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If you ever see me, in any forum, recommending that people should buy crypto, then one of two things has happened. Either someone has created a deep fake of me, or I have been kidnapped. In the latter scenario, “buy crypto” would be my secret distress signal. Call the cops.
Nonetheless, it is hard to ignore the startling rally in bitcoin. Trust me, I’ve tried. Somehow, despite a swirling hellfire of regulatory aggression and legal strife afflicting several of the key institutions in this space, the price of this token has risen by 160 per cent this year (not a typo) to $44,000, in a rally that has accelerated sharply over the past week or so. That comfortably eclipses any traditional asset class on the planet.
To be clear, if people want to buy these tokens, I bear them no ill. People spend money on Crocs sandals, real ale and other things I don’t like all the time. Similarly, taking a punt on a crypto token is just as valid as buying a lottery ticket or putting a fiver each way on the 1.40 at Kempton racecourse. Nothing wrong with that. If you want to do this, knock yourself out. I hope it makes you rich. If it does, the last laugh will be yours, so please don’t bother sending the usual all-caps emails telling me I’m an idiot — they’ll just go in the file with the others.
Still, what are the circumstances under which this works as an investment strategy? What does the price rise really mean? When the asset class is, say, stocks or bonds, investors have broadly agreed metrics and assumptions to answer those questions. But this is bitcoin. Strap in for a dizzying exercise of partially sensible but largely circular arguments that lots of reasonable people sincerely believe.
Zach Pandl is one of those people, who left a career in macro strategy at Goldman Sachs for a role as an analyst at Grayscale, which operates crypto investment trusts. “I believe in the future of this,” he says. But at the same time, “I’m not an ideological person here”.
Pandl generally looks at the value of crypto tokens through the same lens as major currencies, which are broadly (and I stress broadly) determined by real interest rates and fund flows. Pandl reckons bitcoin’s latest violent ascent is really down to the US Federal Reserve and the assumption it is done raising rates and may even cut them soonish. “Gold has noticed that, bonds have noticed that, and bitcoin has noticed that,” he says. So far so plausible: the very large drop we have seen in bond yields recently boosts the relative allure of non-yielding assets like gold and crypto. But for Pandl, this is about more than just that.
Instead, he says bitcoin is the only “obvious competitor currency” in the event that the US dollar is “debased”. The euro, sterling, yen and renminbi do not, for him, pass the test. This requires you believe two things: that dollar debasement is really a thing, and that it can be replaced in its central role as the world’s reserve currency by a token you cannot yet use to buy a cup of coffee. It’s a stretch.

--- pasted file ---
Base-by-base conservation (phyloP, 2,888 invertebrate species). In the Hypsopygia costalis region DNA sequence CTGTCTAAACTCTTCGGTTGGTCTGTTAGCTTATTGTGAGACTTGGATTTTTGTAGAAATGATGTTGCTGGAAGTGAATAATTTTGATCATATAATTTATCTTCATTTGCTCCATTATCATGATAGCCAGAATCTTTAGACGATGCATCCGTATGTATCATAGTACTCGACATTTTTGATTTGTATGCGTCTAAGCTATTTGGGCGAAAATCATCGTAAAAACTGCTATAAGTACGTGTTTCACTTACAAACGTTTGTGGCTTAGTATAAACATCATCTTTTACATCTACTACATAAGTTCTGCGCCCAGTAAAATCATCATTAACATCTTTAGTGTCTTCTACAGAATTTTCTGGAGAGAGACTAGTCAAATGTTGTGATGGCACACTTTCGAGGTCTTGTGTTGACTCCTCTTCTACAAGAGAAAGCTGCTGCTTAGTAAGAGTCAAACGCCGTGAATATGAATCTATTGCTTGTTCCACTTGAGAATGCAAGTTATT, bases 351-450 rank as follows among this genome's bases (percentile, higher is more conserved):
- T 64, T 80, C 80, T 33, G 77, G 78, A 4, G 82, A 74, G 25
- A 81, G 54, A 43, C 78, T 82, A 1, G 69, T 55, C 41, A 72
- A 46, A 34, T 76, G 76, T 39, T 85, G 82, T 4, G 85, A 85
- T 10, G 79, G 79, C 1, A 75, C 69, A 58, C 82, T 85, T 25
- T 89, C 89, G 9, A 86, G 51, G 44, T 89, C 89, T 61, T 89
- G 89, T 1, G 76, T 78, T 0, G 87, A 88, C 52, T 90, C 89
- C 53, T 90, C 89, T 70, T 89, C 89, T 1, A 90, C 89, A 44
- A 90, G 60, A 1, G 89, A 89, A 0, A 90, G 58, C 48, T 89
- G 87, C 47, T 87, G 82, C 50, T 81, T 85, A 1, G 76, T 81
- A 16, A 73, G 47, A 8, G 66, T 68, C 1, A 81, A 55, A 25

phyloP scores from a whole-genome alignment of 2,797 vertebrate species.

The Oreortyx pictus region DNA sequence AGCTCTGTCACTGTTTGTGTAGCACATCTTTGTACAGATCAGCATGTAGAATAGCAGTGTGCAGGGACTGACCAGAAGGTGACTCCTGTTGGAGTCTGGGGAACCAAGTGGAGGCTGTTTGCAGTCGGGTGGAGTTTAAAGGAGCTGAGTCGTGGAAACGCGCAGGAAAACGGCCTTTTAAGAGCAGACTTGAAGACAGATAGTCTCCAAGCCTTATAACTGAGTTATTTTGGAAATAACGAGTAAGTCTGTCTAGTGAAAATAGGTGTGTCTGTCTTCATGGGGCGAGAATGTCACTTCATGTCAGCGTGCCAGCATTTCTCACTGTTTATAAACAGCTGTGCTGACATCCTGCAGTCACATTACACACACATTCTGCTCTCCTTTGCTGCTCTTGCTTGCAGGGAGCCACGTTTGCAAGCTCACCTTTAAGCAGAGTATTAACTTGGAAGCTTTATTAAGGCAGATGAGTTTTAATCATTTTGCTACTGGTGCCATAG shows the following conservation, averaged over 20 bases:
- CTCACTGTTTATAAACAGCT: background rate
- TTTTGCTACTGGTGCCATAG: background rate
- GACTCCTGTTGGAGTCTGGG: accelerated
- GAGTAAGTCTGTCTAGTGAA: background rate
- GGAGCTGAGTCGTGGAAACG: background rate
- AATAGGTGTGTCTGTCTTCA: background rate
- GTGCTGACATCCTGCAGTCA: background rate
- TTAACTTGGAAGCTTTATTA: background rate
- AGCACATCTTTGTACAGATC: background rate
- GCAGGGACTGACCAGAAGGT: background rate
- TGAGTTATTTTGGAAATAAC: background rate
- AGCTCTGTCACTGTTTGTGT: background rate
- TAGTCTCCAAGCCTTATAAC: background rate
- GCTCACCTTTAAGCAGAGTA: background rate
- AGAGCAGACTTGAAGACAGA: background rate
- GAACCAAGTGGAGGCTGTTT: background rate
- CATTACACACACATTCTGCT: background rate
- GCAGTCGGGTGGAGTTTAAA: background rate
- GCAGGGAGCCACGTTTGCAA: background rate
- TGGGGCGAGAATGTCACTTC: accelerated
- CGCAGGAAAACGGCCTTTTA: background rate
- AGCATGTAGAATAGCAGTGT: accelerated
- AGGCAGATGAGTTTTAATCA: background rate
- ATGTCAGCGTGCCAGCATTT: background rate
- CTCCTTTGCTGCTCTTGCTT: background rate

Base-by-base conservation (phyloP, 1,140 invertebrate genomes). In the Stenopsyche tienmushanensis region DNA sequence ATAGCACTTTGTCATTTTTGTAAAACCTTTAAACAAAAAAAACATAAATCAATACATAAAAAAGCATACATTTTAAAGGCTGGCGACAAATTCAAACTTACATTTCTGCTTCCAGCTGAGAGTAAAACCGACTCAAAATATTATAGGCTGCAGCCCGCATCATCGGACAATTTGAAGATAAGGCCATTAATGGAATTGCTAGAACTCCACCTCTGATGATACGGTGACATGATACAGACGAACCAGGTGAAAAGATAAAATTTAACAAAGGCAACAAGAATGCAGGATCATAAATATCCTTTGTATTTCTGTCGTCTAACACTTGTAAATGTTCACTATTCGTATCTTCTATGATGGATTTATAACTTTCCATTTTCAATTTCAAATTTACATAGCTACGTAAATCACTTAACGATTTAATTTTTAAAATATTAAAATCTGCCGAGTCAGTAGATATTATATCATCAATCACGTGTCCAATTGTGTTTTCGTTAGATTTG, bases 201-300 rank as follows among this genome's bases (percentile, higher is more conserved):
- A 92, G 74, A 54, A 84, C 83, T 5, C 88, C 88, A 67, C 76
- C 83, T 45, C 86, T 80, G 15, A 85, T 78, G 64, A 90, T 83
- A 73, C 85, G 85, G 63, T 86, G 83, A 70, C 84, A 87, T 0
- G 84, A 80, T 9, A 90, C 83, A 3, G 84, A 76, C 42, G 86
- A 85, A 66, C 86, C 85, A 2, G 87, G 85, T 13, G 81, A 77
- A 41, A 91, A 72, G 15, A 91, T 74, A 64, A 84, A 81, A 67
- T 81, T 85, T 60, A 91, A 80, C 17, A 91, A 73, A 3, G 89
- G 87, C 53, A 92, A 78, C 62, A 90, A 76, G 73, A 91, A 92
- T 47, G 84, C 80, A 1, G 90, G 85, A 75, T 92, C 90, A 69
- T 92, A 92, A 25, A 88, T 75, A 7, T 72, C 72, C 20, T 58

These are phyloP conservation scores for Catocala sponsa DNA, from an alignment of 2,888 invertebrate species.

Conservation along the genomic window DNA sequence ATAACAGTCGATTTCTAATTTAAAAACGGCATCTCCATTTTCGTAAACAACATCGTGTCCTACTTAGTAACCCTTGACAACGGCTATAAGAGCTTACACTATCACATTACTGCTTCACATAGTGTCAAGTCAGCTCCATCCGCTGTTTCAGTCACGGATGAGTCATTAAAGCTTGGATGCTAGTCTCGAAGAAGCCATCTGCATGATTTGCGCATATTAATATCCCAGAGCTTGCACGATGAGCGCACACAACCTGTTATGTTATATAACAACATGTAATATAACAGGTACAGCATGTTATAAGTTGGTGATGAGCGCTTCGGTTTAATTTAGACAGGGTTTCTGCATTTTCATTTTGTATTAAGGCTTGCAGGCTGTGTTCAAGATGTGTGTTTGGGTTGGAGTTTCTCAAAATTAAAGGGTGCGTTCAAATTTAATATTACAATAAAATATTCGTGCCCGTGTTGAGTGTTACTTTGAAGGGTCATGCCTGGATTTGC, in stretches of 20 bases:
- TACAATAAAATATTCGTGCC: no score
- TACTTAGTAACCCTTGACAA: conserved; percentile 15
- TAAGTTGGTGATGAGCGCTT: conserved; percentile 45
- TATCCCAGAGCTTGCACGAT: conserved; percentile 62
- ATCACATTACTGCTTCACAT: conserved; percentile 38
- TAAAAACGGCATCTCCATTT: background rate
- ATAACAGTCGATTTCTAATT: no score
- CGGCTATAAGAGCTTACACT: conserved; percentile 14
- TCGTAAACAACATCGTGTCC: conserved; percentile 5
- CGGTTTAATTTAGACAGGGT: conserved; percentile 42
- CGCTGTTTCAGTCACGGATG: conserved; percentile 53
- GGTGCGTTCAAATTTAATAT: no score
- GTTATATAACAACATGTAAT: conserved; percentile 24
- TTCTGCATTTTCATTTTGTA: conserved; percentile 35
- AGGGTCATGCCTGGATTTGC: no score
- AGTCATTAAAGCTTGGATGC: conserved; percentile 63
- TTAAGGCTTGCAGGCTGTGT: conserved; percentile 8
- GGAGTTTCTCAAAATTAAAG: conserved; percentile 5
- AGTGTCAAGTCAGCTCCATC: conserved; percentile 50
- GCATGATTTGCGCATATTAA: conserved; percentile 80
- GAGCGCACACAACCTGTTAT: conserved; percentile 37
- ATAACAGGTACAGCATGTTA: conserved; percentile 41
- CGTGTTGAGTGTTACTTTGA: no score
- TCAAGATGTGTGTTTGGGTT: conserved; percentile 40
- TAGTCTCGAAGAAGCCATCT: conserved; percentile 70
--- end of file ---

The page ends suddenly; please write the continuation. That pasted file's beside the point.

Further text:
Apart from interest rates, another key short-term trigger often cited for bitcoin’s latest rally is that the manifold well-publicised failures of crypto projects over the past year, and in particular last month’s $4.3bn fine on Binance, could have been worse. My thought here is “apart from that, Mrs Lincoln, how was the play?” But for those crypto proponents who are not in jail, the fact Binance still exists at all is a positive.
The big one though is investor demand. I am yet to meet a single chief investment officer or portfolio manager at any institutional money manager who has any interest in bitcoin. Boosters insist bitcoin is bringing in this kind of money, but beyond a few hedge funds, venture capital firms and family offices, the evidence for this is scant at best. Wealthy individuals are probably aware of bitcoin’s latest leap, but even there, sector advisers are sceptical. “I’m not seeing more demand from the client side,” said Christian Nolting, chief investment officer at Deutsche Bank Wealth Management. “I have enough volatility on the bonds side, I don’t need crypto for the vol,” he said.
It is possible that if US regulators approve the launch of cash bitcoin exchange traded funds by institutions such as BlackRock, that might tempt more investors to seek exposure to crypto through them. This could, potentially, really be a breakthrough moment but the true demand is yet to be seen and it could already be priced in.
This is just one of the contradictory arguments here, though. At the same time, we are told crypto is up because sovereign citizens want to avoid government and regulatory intrusion, and it is up because it may be about to gain greater regulatory oversight. It is apparently simultaneously a bet on inflation falling, and a hedge against inflation rising. It is a currency, but also a speculative asset.
These things can’t all be true at the same time. The fact is, different people buy crypto for all of these different reasons and more, contradictions be damned. The only thing the latest price rise tells you is that an unknown number of people are buying this illiquid token more enthusiastically than they were before. Number go up.